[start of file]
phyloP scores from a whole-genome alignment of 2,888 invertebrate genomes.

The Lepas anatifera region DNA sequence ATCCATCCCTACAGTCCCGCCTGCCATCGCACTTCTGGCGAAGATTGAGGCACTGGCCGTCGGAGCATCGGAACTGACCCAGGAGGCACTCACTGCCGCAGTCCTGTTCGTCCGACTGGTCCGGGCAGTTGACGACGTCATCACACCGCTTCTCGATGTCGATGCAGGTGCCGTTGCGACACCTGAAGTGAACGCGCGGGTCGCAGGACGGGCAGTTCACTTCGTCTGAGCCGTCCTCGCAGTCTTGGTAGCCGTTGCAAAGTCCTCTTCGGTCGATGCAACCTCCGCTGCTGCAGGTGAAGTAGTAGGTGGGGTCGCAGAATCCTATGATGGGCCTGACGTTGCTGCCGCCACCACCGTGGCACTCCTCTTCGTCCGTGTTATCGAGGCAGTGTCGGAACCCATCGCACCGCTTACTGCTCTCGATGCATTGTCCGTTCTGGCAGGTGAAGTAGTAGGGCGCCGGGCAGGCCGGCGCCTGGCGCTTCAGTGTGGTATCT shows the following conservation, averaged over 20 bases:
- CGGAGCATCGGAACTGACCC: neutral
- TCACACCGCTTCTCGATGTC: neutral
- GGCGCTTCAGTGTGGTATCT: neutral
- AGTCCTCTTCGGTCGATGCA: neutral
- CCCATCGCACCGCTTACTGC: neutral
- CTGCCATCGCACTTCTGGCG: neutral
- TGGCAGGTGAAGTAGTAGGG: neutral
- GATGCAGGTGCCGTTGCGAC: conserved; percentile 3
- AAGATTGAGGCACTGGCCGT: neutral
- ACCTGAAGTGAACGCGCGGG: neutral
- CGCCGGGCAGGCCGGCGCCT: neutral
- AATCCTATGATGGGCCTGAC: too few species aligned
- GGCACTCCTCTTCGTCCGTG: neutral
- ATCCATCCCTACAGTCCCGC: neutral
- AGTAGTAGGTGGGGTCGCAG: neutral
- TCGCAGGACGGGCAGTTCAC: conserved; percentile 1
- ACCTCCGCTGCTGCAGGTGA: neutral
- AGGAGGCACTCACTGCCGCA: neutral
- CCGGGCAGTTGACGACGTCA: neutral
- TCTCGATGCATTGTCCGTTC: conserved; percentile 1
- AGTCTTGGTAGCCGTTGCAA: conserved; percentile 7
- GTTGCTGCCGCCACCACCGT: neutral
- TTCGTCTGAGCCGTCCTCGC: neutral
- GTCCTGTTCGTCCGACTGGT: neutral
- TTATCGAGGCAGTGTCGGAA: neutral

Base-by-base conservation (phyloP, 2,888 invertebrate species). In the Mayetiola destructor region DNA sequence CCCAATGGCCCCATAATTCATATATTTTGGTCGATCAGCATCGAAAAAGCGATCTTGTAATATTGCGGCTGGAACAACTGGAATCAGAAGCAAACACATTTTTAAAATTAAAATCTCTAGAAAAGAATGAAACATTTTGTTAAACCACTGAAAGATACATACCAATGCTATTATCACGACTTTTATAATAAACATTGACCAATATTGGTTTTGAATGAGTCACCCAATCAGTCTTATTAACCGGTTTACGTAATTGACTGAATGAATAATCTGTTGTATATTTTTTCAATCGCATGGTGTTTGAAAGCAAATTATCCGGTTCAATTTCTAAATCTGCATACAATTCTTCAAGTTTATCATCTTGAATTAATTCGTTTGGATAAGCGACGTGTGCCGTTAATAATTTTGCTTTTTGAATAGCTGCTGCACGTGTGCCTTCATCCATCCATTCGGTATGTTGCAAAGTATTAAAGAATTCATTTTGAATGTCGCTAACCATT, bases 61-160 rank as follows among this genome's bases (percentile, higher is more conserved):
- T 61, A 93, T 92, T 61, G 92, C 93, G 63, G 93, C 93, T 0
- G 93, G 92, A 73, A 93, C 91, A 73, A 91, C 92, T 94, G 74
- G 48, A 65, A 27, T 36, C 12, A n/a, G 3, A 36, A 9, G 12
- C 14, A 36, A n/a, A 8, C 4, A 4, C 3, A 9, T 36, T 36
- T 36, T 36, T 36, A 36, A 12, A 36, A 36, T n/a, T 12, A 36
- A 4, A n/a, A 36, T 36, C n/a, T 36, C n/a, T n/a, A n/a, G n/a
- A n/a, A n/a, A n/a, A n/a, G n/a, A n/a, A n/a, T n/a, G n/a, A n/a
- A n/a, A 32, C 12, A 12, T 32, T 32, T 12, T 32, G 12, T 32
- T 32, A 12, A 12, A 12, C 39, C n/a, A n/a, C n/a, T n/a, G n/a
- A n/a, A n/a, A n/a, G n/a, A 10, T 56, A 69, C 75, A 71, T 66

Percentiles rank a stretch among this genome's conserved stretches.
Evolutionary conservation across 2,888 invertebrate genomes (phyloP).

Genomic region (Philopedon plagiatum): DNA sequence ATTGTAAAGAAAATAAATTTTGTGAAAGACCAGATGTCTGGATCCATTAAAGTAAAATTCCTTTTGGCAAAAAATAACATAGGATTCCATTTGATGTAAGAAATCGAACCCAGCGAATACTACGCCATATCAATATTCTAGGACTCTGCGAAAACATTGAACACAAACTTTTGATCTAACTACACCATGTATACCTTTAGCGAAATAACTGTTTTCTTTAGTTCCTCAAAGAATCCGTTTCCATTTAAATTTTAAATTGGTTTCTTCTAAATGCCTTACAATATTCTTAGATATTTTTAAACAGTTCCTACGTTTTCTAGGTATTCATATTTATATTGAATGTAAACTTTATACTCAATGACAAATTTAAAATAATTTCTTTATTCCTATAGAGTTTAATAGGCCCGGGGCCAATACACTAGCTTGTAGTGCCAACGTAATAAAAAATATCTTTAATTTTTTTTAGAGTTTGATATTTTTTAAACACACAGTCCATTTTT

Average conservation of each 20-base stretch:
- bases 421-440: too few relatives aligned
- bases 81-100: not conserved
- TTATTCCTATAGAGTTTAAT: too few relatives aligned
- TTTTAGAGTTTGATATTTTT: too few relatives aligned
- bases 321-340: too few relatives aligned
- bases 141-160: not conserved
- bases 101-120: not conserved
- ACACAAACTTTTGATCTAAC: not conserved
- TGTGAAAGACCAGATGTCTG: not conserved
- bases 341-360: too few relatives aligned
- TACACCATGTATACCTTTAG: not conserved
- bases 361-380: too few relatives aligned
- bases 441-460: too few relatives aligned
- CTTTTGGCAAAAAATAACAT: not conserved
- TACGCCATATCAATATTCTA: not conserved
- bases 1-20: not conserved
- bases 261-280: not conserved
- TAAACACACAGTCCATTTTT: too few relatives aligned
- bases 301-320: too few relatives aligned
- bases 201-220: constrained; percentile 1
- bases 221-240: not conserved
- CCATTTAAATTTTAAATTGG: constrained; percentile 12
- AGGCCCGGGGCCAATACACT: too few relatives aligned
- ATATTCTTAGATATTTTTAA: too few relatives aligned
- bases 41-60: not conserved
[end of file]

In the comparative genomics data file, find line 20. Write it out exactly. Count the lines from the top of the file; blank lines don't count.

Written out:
- AGGAGGCACTCACTGCCGCA: neutral